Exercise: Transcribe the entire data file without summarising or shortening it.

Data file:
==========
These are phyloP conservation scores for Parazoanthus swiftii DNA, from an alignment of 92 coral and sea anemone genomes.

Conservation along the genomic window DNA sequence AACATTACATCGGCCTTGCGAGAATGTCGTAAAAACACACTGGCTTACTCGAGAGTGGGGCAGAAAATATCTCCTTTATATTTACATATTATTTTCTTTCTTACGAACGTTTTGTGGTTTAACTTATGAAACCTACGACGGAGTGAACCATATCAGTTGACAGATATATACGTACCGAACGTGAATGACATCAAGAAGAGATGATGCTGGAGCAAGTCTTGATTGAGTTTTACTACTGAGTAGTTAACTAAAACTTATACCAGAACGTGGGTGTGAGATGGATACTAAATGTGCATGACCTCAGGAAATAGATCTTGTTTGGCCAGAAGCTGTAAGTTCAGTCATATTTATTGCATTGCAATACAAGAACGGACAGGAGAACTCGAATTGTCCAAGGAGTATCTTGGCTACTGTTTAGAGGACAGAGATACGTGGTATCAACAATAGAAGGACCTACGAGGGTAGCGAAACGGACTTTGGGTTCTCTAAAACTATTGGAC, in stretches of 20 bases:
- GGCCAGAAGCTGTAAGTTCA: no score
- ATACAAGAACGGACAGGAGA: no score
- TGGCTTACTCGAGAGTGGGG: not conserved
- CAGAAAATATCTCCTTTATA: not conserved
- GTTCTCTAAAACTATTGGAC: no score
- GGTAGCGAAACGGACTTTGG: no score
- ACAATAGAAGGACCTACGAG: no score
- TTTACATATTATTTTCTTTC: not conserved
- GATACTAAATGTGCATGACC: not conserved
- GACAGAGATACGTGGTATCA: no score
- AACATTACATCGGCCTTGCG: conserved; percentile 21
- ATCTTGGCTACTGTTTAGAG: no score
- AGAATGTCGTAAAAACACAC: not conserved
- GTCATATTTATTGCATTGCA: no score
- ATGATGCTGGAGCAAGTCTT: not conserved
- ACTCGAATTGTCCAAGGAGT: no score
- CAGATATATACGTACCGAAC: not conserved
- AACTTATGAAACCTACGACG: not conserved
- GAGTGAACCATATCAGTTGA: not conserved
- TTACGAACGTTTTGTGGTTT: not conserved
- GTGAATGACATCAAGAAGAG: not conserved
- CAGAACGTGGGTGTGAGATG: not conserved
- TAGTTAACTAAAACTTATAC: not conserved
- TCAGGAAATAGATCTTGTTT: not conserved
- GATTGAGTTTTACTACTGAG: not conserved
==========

These are phyloP conservation scores for Parazoanthus swiftii DNA, from an alignment of 92 coral and sea anemone genomes.

Conservation along the genomic window DNA sequence AACATTACATCGGCCTTGCGAGAATGTCGTAAAAACACACTGGCTTACTCGAGAGTGGGGCAGAAAATATCTCCTTTATATTTACATATTATTTTCTTTCTTACGAACGTTTTGTGGTTTAACTTATGAAACCTACGACGGAGTGAACCATATCAGTTGACAGATATATACGTACCGAACGTGAATGACATCAAGAAGAGATGATGCTGGAGCAAGTCTTGATTGAGTTTTACTACTGAGTAGTTAACTAAAACTTATACCAGAACGTGGGTGTGAGATGGATACTAAATGTGCATGACCTCAGGAAATAGATCTTGTTTGGCCAGAAGCTGTAAGTTCAGTCATATTTATTGCATTGCAATACAAGAACGGACAGGAGAACTCGAATTGTCCAAGGAGTATCTTGGCTACTGTTTAGAGGACAGAGATACGTGGTATCAACAATAGAAGGACCTACGAGGGTAGCGAAACGGACTTTGGGTTCTCTAAAACTATTGGAC, in stretches of 20 bases:
- GGCCAGAAGCTGTAAGTTCA: no score
- ATACAAGAACGGACAGGAGA: no score
- TGGCTTACTCGAGAGTGGGG: not conserved
- CAGAAAATATCTCCTTTATA: not conserved
- GTTCTCTAAAACTATTGGAC: no score
- GGTAGCGAAACGGACTTTGG: no score
- ACAATAGAAGGACCTACGAG: no score
- TTTACATATTATTTTCTTTC: not conserved
- GATACTAAATGTGCATGACC: not conserved
- GACAGAGATACGTGGTATCA: no score
- AACATTACATCGGCCTTGCG: conserved; percentile 21
- ATCTTGGCTACTGTTTAGAG: no score
- AGAATGTCGTAAAAACACAC: not conserved
- GTCATATTTATTGCATTGCA: no score
- ATGATGCTGGAGCAAGTCTT: not conserved
- ACTCGAATTGTCCAAGGAGT: no score
- CAGATATATACGTACCGAAC: not conserved
- AACTTATGAAACCTACGACG: not conserved
- GAGTGAACCATATCAGTTGA: not conserved
- TTACGAACGTTTTGTGGTTT: not conserved
- GTGAATGACATCAAGAAGAG: not conserved
- CAGAACGTGGGTGTGAGATG: not conserved
- TAGTTAACTAAAACTTATAC: not conserved
- TCAGGAAATAGATCTTGTTT: not conserved
- GATTGAGTTTTACTACTGAG: not conserved